It would take nearly half a day of non-stop reading to read the privacy policies of the top 16 most downloaded social media apps, which total more than 92,000 words, according to a new study.
On average, social media privacy policies are 6,152 words long and take over 47 minutes to read fully, according to the study which includes platforms like Facebook, Instagram, TikTok, Snapchat and Twitter among others.
Very few users do read the tech giant’s data policies – only around one in 10, according to Addictivetips.com, which analysed the policies and polled 2,105 people on their attitudes to them.
A clear majority of respondents said privacy policies are too long and they don’t properly understand them. But 83 per cent say they would consent whether they had read the policy or not.
Perilous privacy policies
The results reinforce previous research that shows privacy policies have “become a tool used to manipulate rather than inform”.
Online companies rely on privacy policies to convey their intention to collect and use people’s data and collect their consent to do so. But a growing body of research suggests the bargain is anything but fair for consumers, and in Australia in particular the standard for content is inadequate to protect people’s privacy.
In a submission to the consumer regulator, which is currently investigating the online advertising technology market, the UNSW’s Dr Katharine Kemp outlines the systematic problems with online privacy policies, including how they are exploited by platform giants Google and Facebook, as well as smaller adtechs.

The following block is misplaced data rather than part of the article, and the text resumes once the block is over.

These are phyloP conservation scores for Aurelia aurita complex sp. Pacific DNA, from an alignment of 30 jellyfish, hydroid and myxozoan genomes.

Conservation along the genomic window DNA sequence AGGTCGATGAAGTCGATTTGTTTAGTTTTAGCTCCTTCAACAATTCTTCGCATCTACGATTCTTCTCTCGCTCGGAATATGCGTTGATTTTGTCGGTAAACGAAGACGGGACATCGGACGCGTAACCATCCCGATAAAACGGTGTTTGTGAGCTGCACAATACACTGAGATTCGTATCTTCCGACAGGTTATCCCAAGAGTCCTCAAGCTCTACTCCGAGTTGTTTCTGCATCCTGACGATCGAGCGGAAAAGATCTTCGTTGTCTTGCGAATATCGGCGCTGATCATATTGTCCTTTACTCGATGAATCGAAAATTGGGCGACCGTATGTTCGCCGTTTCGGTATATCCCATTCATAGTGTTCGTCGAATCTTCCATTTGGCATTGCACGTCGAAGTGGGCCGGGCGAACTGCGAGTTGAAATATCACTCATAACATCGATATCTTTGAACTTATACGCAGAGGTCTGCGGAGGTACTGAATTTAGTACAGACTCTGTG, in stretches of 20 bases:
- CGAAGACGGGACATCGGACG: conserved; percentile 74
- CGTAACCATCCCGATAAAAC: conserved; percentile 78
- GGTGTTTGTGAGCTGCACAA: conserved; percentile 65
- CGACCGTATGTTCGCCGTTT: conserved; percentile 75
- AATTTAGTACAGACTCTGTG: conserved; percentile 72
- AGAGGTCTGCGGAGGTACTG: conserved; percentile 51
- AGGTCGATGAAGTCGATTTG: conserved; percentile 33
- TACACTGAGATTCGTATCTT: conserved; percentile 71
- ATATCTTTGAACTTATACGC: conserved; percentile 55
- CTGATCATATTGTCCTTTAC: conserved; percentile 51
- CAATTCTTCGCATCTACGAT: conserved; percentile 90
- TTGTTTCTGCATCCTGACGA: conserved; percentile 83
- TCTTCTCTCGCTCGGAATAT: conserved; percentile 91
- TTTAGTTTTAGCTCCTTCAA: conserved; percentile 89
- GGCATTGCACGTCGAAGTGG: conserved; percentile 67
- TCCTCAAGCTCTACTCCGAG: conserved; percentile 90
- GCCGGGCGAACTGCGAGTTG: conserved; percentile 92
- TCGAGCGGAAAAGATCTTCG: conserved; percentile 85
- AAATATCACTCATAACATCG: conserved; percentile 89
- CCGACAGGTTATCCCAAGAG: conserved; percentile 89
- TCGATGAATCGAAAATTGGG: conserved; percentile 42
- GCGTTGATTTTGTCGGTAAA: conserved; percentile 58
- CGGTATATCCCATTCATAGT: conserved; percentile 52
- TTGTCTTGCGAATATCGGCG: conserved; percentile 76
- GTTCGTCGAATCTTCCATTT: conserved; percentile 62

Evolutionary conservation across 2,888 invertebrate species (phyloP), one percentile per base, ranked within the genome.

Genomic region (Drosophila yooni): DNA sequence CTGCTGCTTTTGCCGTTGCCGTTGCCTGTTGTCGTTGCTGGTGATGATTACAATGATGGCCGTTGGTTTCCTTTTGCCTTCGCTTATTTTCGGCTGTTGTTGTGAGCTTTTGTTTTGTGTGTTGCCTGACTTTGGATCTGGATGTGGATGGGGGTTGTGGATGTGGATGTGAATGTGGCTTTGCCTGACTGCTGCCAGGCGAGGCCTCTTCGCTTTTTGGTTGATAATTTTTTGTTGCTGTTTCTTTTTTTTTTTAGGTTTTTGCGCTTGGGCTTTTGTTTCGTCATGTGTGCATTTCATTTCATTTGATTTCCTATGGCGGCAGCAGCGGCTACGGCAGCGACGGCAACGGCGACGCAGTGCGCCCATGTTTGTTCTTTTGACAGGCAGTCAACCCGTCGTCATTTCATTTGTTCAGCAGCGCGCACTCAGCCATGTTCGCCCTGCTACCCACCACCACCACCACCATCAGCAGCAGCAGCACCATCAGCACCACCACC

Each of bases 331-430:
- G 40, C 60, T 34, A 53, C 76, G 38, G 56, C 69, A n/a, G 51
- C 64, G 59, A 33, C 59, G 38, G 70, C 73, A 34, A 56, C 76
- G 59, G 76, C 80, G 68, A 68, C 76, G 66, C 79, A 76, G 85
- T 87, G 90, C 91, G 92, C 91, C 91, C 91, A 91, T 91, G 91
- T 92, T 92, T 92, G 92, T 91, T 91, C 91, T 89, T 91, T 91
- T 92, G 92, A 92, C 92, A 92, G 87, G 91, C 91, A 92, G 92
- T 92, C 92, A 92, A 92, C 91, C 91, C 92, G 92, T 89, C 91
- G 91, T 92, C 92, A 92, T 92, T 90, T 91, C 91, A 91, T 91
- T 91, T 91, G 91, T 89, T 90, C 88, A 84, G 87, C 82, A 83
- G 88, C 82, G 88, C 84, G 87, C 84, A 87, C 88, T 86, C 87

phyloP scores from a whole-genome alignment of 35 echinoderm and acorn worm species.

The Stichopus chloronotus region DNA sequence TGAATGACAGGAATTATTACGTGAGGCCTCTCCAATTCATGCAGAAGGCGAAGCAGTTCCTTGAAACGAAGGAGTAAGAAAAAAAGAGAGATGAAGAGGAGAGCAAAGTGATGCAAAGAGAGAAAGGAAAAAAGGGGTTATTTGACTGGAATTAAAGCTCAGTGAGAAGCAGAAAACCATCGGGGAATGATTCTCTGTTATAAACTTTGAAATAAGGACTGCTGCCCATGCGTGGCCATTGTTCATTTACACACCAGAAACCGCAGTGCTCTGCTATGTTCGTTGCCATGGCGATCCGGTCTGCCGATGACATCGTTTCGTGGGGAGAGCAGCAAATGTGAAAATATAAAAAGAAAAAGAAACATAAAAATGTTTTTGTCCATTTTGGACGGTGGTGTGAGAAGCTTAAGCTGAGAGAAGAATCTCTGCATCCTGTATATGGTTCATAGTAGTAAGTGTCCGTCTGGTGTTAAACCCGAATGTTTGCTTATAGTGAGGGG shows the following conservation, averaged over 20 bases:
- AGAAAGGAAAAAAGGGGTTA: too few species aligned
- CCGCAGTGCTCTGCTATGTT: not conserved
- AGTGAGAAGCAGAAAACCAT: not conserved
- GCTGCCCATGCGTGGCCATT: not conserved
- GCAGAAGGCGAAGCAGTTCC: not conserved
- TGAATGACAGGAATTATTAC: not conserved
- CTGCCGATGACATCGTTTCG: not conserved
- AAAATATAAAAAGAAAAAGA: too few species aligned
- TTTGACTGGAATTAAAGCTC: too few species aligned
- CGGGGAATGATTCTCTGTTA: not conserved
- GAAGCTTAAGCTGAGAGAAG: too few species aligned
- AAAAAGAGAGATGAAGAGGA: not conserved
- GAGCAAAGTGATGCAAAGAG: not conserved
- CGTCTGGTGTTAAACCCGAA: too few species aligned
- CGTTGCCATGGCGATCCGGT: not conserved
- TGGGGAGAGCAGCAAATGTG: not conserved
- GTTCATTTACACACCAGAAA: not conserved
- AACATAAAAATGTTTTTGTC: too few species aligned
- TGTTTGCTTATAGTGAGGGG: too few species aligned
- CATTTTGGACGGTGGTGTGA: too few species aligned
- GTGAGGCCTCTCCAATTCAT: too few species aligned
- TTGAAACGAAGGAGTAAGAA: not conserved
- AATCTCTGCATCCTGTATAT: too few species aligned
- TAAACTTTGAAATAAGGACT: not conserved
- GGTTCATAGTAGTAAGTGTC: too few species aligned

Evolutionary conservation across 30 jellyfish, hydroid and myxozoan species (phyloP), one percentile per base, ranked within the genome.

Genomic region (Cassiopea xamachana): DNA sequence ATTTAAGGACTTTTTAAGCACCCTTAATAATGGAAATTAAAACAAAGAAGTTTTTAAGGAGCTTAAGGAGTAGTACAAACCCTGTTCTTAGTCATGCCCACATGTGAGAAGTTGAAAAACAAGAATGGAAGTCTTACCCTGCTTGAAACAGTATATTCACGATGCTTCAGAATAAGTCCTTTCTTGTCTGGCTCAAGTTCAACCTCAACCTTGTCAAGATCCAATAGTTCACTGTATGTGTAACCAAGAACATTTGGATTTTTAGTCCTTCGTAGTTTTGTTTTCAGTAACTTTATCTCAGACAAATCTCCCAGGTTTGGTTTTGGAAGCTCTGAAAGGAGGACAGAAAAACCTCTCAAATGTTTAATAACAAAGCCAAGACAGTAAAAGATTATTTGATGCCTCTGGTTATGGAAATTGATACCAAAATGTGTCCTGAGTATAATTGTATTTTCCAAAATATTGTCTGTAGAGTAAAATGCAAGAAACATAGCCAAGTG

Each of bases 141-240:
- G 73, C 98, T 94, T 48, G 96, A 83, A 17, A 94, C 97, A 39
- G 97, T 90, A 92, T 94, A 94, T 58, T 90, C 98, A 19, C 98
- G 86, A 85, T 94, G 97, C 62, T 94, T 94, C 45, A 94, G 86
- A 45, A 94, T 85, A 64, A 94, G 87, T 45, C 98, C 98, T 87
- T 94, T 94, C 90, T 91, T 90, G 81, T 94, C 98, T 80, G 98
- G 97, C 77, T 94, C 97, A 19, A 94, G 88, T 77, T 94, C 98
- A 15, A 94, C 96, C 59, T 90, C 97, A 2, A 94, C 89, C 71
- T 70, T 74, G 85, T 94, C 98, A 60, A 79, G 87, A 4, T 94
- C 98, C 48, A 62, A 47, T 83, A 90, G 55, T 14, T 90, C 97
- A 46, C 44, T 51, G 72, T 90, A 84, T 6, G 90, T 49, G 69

“The trends in privacy policies … make the claims that consumers have consented to the privacy-degrading data practices of the ad tech sector spurious, often disingenuous,” Kemp’s submission states.
“… firms have taken measures to make this data collection less visible, to obfuscate their data practices in opaque privacy policies, to create the illusion of consumer control and choice where little exists, and to circumvent consumers’ attempts to avoid the collection of their personal data and monitoring of their behaviour.”
Addictivetips, an internet and technology user assistance site, says its research shows just how jargon laden and diffuse privacy policies have become.
Cookies, third-party and IP address follow closely behind with 57 per cent, 53 per cent and 46 per cent of users not understanding their meaning respectively.